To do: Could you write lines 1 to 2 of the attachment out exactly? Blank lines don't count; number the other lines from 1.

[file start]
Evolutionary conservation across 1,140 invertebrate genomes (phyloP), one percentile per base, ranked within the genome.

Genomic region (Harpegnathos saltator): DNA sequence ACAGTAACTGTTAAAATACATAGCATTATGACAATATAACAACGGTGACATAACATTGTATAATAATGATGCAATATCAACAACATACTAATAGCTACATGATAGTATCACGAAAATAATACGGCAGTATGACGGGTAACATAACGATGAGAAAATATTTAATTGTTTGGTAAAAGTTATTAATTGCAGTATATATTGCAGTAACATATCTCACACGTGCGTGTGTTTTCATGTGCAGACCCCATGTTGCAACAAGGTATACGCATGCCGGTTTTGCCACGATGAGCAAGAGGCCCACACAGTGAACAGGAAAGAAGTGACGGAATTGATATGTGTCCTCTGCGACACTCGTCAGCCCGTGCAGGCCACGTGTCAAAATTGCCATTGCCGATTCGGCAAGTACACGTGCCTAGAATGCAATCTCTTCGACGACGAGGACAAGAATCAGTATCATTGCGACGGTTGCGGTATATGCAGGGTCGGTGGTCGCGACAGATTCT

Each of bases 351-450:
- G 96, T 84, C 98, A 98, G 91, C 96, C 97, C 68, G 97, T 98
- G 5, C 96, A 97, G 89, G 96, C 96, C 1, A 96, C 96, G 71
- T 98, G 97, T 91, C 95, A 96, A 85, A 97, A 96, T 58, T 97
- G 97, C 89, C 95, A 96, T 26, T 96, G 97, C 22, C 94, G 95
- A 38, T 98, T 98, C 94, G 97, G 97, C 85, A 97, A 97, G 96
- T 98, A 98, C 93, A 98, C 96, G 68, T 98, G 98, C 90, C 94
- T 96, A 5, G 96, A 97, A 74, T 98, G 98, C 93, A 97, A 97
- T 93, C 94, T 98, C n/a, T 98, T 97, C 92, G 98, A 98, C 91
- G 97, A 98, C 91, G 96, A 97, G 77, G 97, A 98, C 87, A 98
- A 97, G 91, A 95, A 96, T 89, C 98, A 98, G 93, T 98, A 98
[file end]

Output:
Evolutionary conservation across 1,140 invertebrate genomes (phyloP), one percentile per base, ranked within the genome.

Genomic region (Harpegnathos saltator): DNA sequence ACAGTAACTGTTAAAATACATAGCATTATGACAATATAACAACGGTGACATAACATTGTATAATAATGATGCAATATCAACAACATACTAATAGCTACATGATAGTATCACGAAAATAATACGGCAGTATGACGGGTAACATAACGATGAGAAAATATTTAATTGTTTGGTAAAAGTTATTAATTGCAGTATATATTGCAGTAACATATCTCACACGTGCGTGTGTTTTCATGTGCAGACCCCATGTTGCAACAAGGTATACGCATGCCGGTTTTGCCACGATGAGCAAGAGGCCCACACAGTGAACAGGAAAGAAGTGACGGAATTGATATGTGTCCTCTGCGACACTCGTCAGCCCGTGCAGGCCACGTGTCAAAATTGCCATTGCCGATTCGGCAAGTACACGTGCCTAGAATGCAATCTCTTCGACGACGAGGACAAGAATCAGTATCATTGCGACGGTTGCGGTATATGCAGGGTCGGTGGTCGCGACAGATTCT